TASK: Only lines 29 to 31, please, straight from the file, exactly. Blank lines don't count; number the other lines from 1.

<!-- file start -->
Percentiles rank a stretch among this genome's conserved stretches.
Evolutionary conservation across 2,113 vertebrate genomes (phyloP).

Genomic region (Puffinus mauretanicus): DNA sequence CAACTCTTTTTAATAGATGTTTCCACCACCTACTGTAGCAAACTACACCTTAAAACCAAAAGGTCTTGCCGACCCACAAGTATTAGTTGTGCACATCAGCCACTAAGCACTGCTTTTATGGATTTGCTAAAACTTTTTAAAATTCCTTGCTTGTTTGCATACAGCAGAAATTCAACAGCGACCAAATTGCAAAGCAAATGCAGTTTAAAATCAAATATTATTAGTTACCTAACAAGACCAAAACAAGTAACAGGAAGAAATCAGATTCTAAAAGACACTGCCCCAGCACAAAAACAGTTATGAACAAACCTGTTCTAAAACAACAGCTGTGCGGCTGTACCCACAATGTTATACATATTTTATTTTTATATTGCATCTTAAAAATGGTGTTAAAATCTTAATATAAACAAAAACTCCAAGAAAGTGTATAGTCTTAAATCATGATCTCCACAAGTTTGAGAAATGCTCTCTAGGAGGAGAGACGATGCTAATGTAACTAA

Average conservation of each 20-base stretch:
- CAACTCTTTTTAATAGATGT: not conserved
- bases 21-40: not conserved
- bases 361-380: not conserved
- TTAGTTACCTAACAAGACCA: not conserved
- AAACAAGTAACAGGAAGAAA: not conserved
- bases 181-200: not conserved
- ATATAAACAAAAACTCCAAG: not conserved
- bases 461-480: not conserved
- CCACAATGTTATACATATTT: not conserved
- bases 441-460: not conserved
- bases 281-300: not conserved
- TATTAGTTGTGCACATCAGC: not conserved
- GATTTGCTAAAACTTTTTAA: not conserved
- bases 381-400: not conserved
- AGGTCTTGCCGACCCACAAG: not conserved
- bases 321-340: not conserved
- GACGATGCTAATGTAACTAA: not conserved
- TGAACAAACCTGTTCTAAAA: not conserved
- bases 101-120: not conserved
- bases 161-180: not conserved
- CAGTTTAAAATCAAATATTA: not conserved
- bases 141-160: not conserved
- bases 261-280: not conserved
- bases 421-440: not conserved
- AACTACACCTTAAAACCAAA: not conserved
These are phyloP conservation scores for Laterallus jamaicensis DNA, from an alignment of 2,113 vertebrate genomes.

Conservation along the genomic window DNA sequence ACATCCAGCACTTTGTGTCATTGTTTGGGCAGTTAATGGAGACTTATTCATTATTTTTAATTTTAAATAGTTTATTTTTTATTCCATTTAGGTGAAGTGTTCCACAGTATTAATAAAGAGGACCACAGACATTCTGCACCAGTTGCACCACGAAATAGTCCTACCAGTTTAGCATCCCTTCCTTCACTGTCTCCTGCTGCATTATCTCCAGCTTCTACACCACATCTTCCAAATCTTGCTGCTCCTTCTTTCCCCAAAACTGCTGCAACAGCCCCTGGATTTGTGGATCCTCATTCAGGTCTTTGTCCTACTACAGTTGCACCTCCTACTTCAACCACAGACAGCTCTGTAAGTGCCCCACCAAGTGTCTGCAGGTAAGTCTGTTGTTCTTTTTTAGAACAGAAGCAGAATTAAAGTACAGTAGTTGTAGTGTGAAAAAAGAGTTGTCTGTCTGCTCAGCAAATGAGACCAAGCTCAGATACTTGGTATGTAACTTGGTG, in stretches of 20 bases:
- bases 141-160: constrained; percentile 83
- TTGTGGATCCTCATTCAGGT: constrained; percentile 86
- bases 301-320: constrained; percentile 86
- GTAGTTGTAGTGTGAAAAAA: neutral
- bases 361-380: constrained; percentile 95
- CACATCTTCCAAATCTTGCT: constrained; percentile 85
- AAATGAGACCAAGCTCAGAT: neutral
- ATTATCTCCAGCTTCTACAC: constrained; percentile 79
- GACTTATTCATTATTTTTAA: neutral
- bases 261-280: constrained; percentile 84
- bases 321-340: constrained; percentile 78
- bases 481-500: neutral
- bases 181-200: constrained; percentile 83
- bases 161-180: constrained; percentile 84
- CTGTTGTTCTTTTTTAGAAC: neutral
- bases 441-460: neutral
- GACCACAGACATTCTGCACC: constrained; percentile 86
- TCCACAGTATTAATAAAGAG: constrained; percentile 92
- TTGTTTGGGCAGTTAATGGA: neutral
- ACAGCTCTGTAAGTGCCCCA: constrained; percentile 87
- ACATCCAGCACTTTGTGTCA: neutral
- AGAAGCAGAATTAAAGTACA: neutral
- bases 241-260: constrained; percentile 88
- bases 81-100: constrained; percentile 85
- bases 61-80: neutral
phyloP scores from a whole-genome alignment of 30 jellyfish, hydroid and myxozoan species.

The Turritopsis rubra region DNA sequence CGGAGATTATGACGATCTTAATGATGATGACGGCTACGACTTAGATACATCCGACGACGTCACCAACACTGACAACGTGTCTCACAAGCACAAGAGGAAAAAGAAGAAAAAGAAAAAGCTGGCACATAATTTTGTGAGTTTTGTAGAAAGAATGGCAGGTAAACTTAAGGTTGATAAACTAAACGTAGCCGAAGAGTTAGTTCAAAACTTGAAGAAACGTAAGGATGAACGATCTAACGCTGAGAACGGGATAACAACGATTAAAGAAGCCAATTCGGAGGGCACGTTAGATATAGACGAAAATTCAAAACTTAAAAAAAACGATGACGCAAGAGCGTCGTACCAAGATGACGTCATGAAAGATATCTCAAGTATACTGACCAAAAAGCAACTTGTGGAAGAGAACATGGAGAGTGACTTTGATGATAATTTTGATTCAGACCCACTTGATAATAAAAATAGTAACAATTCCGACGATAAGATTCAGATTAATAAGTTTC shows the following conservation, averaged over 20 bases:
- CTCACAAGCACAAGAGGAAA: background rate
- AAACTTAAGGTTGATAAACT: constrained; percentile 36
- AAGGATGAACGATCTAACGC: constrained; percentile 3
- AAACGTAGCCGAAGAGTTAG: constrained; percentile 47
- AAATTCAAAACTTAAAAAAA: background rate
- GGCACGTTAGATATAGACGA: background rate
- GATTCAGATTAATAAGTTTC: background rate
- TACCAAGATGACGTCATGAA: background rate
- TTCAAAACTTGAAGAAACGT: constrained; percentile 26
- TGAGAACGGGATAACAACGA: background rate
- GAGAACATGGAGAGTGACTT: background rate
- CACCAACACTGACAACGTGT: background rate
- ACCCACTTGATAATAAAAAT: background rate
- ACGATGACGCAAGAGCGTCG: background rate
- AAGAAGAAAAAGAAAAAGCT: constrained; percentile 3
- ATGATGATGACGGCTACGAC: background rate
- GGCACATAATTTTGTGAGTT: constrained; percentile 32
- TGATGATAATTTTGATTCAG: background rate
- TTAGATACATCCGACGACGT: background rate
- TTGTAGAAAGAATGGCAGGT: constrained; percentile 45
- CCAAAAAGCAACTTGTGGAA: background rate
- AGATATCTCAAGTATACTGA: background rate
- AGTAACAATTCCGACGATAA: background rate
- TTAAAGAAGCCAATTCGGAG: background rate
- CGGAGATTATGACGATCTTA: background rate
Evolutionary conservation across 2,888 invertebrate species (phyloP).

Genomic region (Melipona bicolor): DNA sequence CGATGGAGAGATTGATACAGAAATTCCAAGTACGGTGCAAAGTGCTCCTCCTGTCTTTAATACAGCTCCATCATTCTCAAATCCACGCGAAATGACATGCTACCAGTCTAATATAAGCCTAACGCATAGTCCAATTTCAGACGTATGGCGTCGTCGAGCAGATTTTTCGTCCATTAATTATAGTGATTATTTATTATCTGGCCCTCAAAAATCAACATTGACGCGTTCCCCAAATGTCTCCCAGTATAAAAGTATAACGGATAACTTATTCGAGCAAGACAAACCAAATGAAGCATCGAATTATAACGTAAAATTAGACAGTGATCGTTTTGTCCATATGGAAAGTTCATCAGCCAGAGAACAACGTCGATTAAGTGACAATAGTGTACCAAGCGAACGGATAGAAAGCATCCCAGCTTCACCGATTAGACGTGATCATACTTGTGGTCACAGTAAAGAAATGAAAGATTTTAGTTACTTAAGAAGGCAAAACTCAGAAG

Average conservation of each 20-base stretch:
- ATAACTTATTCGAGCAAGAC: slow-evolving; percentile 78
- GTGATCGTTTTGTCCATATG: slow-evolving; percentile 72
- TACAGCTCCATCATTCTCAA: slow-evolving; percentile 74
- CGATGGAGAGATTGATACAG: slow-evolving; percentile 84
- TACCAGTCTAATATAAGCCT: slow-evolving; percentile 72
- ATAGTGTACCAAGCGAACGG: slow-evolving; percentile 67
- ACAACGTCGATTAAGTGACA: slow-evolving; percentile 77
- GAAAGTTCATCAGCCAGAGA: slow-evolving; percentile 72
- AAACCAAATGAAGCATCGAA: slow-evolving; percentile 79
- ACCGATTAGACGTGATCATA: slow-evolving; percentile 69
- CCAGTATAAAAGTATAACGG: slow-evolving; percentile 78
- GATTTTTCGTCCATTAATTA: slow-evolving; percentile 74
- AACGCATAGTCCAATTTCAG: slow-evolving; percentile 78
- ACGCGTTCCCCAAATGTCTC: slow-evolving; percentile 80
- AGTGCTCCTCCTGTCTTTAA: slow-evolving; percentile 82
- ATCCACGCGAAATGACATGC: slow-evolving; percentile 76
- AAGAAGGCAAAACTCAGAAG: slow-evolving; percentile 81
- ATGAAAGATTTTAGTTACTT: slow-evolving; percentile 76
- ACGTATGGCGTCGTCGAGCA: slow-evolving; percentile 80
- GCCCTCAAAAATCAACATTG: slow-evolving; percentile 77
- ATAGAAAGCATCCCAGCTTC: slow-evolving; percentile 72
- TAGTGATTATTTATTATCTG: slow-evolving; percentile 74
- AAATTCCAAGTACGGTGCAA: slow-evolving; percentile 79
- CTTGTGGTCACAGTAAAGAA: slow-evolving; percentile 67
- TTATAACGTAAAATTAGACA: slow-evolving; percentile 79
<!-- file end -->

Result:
- AACTACACCTTAAAACCAAA: not conserved
These are phyloP conservation scores for Laterallus jamaicensis DNA, from an alignment of 2,113 vertebrate genomes.

Conservation along the genomic window DNA sequence ACATCCAGCACTTTGTGTCATTGTTTGGGCAGTTAATGGAGACTTATTCATTATTTTTAATTTTAAATAGTTTATTTTTTATTCCATTTAGGTGAAGTGTTCCACAGTATTAATAAAGAGGACCACAGACATTCTGCACCAGTTGCACCACGAAATAGTCCTACCAGTTTAGCATCCCTTCCTTCACTGTCTCCTGCTGCATTATCTCCAGCTTCTACACCACATCTTCCAAATCTTGCTGCTCCTTCTTTCCCCAAAACTGCTGCAACAGCCCCTGGATTTGTGGATCCTCATTCAGGTCTTTGTCCTACTACAGTTGCACCTCCTACTTCAACCACAGACAGCTCTGTAAGTGCCCCACCAAGTGTCTGCAGGTAAGTCTGTTGTTCTTTTTTAGAACAGAAGCAGAATTAAAGTACAGTAGTTGTAGTGTGAAAAAAGAGTTGTCTGTCTGCTCAGCAAATGAGACCAAGCTCAGATACTTGGTATGTAACTTGGTG, in stretches of 20 bases: